The young man is stuffed into a car trunk. At the next checkpoint, another mêlée ensues, and Rima’s mother is accidentally shot and killed. Rima wakes up in a hospital where the wounded are handcuffed to their beds. In the room next door, injured men are being beaten. A nurse tells the women patients that this is the punishment they deserve for their treason. “I looked around me and found it odd that someone would say those words. What did they mean?” Rima wonders. A girl with a shaved head and wide eyes spends a night in the same bed with her: “She curled up until she was almost a ball and she said to me, I think I’m going to die.

Rima’s brother finds her and smuggles them both into Ghouta, which for much of the war was a rebel stronghold under government siege:

The place was close to our house. My mother and I used to hear the roaring of the planes and the thunder of the bombs, and I used to think it was the rumbling of thunderstorms. Last summer, I learned the sounds were bombs, and my mother said to me that there was a war, and my brother said it wasn’t a war, and as usual I didn’t understand why they fought all the time. Now I understand. Here people are dying, and there they hear the sounds that people die from.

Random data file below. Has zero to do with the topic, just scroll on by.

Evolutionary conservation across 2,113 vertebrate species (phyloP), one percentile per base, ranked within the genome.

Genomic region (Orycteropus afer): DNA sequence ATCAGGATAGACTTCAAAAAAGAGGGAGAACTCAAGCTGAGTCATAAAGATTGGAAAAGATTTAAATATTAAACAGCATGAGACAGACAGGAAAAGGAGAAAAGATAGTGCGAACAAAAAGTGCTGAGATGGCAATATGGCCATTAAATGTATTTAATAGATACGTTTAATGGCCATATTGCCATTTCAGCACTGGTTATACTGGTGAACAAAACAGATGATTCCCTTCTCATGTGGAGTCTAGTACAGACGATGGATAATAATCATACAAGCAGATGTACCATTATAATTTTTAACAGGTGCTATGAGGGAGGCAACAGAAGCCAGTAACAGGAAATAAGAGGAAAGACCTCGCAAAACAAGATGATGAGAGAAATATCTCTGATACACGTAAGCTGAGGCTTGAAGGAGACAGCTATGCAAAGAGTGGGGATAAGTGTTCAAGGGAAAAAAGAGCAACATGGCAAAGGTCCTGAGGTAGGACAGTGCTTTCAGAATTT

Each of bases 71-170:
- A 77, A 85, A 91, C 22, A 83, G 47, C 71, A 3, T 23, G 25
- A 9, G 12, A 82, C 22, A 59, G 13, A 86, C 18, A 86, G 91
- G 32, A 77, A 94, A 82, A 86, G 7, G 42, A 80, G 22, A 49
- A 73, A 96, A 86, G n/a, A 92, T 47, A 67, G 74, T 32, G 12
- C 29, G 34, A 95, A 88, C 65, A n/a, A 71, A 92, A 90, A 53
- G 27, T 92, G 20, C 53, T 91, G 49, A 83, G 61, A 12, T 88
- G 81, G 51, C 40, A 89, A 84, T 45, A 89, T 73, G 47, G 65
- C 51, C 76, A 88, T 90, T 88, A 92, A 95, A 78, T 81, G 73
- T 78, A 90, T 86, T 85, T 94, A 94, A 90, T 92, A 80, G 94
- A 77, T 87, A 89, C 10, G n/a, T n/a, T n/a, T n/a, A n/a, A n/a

Rima’s story pours out of her, full of images and colors, digressions and explanations and memories, apologies and attempts to get back on track. She mistakes an airplane coming to drop bombs for “a distant star.” After a chemical attack in which “the planes and the sky rained smells,” she lies among a mass of bodies, “strange lumps [that] seemed like watercolours.” She says that “hunger is like a triangle. As for fear, it builds traps for you in your body, and becomes part of your organs in your belly; and it is the shape of a circle, with no beginning and no end.” Despite all this, Rima has moments of happiness, “some of the happiest days I have ever lived.” She teaches the children at a safe house to draw and falls in love with a fighter named Hassan.